SAN ANTONIO – On Dec. 31, Betty White passed away at the age of 99, just weeks before her 100th birthday, and individuals across Our Lady of the Lake University (OLLU) came together to commemorate her most iconic moments.

Just a few weeks away from celebrating her 100th birthday on Jan. 17, White passed away from an unexpected stroke. In response, OLLU faculty and students shared their favorite Betty White moments.

The Golden Girls (1985-1992)

What is arguably White’s most infamous role, was actually never intended for her to play. Despite playing Rose in “The Golden Girls”, White was originally intended to play the widow Blanche Devereaux. White played the character Sue Ann Nivens on “The Mary Tyler Moore Show,” directed by Jay Sandrich, who also directed Golden Girls. The director felt that White’s previous role was too similar to Blanche’s, so he cast her as Rose instead.

“My favorite television show with Betty White would have to be Golden Girls,” said Samantha Benne, OLLU women’s soccer player. “I have so many fond memories watching reruns of it with my mom and laughing along.”

White’s role as Rose touched lives across the nation and several OLLU individuals agree that the show would not have been the same if the roles were cast in their original intentions.

“Golden Girls was the first sitcom I was able to watch with my mother. My favorite character was Rose,” said Teresa King, social media coordinator for the Lake Front News. “Her personality touched people of many different generations, and her legacy will continue on.”

White was nominated for a Primetime Emmy for Outstanding Lead Actress in a Comedy Series six times and won once. Additionally, she was nominated for and won an American Comedy Award for Funniest Female Performer in a TV Series (Leading Role) Network, Cable, or Syndication. From 1986-1989, White was nominated for a Golden Globe each year for Best Performance by an Actress in a Television Series – Comedy or Musical. She also won two TV Land awards and two Viewers for Quality Television Awards.

“She was most successful in Golden Girls because of the dynamic between her and her co-stars,” said Alexandra Huron, OLLU assistant athletic trainer. “They were all within the same age range, had about the same amount of experience, and I’m sure that made it easier to work with.”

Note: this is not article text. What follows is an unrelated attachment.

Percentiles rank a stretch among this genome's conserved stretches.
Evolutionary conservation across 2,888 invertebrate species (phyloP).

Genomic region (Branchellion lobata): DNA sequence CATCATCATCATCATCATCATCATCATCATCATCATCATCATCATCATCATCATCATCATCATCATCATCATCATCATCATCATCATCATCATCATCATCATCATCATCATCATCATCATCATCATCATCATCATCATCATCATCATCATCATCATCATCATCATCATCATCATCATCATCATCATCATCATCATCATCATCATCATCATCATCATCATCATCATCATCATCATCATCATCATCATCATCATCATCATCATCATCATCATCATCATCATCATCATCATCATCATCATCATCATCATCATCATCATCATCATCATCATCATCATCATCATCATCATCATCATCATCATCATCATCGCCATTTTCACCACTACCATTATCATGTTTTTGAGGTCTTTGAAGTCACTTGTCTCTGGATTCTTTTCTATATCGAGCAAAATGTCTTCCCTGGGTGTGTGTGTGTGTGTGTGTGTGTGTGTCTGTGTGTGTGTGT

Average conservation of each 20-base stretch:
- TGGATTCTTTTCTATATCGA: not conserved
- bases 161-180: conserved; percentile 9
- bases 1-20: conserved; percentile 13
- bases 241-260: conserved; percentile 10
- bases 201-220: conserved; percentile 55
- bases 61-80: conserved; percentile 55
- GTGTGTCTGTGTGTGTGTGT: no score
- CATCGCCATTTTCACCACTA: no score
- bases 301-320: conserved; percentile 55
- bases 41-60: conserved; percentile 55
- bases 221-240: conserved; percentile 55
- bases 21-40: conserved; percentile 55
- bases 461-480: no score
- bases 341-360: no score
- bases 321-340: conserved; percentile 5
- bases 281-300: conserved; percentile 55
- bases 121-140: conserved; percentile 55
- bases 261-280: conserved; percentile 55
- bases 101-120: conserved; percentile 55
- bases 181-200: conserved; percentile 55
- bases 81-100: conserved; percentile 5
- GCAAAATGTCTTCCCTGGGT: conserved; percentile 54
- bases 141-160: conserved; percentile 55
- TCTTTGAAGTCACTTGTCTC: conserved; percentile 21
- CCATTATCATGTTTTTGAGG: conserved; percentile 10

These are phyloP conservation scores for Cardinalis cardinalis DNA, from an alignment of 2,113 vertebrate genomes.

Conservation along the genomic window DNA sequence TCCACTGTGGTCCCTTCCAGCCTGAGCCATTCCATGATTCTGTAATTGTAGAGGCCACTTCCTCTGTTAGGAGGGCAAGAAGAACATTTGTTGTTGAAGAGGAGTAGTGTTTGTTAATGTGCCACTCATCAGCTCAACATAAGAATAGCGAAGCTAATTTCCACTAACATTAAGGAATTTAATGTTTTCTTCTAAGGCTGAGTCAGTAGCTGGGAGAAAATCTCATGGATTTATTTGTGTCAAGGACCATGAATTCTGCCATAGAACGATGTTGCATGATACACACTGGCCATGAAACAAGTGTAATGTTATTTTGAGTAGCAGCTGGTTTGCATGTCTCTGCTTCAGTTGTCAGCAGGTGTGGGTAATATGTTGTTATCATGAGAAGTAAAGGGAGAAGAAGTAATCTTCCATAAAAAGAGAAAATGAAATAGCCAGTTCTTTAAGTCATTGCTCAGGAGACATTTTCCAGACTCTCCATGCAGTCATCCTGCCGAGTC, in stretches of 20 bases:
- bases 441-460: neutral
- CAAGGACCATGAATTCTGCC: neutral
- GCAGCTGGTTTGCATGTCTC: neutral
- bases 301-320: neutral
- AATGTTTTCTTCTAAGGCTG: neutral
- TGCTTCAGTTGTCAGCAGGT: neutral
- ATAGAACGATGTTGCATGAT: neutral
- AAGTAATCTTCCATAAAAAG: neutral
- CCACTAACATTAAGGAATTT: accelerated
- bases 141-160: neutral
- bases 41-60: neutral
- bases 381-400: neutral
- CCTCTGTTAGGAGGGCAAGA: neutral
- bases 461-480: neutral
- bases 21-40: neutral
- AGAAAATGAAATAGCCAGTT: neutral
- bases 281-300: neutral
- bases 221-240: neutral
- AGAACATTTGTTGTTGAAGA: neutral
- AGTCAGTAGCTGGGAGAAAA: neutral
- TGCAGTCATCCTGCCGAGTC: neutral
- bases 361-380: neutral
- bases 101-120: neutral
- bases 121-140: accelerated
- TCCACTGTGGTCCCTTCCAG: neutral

Huron said that White’s ability to improvise scenes and carry on as a kind-hearted woman off-screen is what makes her an icon.

The Proposal (2009)

In “The Proposal” (2009), White portrays another one of her most arguably popular roles. The movie focuses on a young man who must marry his boss to keep her in the country and in doing so, brings his new “fiancé” home to meet the family. As Grandma Annie, White puts on a hilarious performance throughout the film.

The fiancé portrayed by Sandra Bullock eventually comes across Grandma Annie in the woods performing a ritual of some sort. In this scene, White delivers perhaps one of her most memorable scenes.

“I felt she was most successful in any comedic roles because she was so good at improvising and being witty on the spot,” said Liliana Briseno, OLLU biology and psychology double major. “My favorite film with Betty White is the proposal when she performs a ritual in the forest. It makes me laugh every time.”

After the film’s release, White was nominated for the MTV Movie Award for Best WTF Moment, the Teen Choice Award for Female Scene Stealer, and won the Teen Choice Awards for Dance, along with Sandra Bullock for their iconic dance ritual scene.

Ponyo (2008)

“Ponyo” (2008) features a goldfish princess who longs to be human, and in the process of escaping the ocean, she spills a collection of magical elixirs that endanger the human village.

Contrary to most of White’s roles, she took on an animated role in the film, “Ponyo” (2008). In the film, White portrays Noriko, the cool aunt.

“Betty White was definitely a known actress amongst Hollywood,” said OLLU psychology major, Yazmine Quirino. “But, out of all her successes, I think the one that really stuck with me was her appearance in Ponyo. As small of a role that she had as Noriko, she played a character that really grasped her age as well as her optimism.”

While White was an actress, she also touched the lives of many through her actions, making her the role model that she is today. While White had no children, she often worked for animal causes, including the American Humane Association, Farm Sanctuary, Helen Woodward Animal Center, Morris Animal Foundation, PAWS/LA, and Petco Foundation. She even once turned down a role in the movie “As Good as It Gets” because of a scene in which a dog was thrown into a garbage chute.

“To me, she was such an icon because of her class and such sweet and giving personality,” said Abigail Garcia, OLLU assistant athletic trainer. “She was such a giving person and genuinely cared for those around her. Not many people in her profession have the second aspect to them, that is why she was so loved by many adoring fans. Her radiance of joy, laughter, and love is extremely missed.”

Garcia said she believed White perfected her craft and played a significant role in anything she did.

Between White’s roles, she was an icon to many. Her death shocked the nation, and several supporters gathered around her star on the Hollywood Walk of Fame to mourn her loss.

In her lifetime White won five Primetime Emmys and one competitive Daytime Emmy, as well as a lifetime achievement Daytime Emmy in 2015 and a Los Angeles regional Emmy in 1952. White won her final Emmy in 2010 as an outstanding guest actress in a comedy series for hosting the Mother’s Day episode of “S.N.L.” According to the 2014 edition of “Guinness World Records”, her television career spanned seven decades, the longest of any female entertainer. Granted that White has passed, the legacy she leaves behind will continue to impact those in this world.

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